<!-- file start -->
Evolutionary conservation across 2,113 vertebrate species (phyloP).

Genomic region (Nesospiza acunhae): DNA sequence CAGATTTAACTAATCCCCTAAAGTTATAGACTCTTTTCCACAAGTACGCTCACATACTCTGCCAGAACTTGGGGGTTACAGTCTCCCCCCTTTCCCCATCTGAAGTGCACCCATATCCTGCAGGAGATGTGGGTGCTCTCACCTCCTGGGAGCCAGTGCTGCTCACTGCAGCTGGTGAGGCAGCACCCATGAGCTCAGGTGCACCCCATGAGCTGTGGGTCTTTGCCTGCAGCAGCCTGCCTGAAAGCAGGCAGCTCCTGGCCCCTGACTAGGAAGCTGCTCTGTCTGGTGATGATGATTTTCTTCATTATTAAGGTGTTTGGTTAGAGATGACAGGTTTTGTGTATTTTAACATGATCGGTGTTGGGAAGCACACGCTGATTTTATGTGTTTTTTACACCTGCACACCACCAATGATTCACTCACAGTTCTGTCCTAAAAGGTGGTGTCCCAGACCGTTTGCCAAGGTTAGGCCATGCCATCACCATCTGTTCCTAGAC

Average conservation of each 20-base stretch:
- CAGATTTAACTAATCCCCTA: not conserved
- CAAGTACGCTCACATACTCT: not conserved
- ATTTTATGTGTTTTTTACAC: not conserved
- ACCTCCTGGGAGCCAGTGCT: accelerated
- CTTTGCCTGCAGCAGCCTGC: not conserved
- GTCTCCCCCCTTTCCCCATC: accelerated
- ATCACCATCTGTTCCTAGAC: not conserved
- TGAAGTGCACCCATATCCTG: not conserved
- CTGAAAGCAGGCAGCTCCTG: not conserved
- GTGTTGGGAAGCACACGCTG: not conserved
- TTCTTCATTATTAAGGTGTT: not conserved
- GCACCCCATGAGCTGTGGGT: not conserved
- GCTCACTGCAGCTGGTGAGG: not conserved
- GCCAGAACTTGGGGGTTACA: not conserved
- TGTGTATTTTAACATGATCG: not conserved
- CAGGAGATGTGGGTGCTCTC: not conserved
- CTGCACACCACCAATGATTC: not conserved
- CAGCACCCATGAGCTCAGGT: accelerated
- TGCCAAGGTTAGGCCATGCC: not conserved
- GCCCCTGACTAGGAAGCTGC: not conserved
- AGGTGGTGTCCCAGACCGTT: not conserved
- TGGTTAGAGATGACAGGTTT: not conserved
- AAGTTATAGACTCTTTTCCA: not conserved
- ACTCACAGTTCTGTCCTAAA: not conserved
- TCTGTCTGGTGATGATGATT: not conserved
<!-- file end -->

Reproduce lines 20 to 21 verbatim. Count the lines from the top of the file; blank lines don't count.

- CTGCACACCACCAATGATTC: not conserved
- CAGCACCCATGAGCTCAGGT: accelerated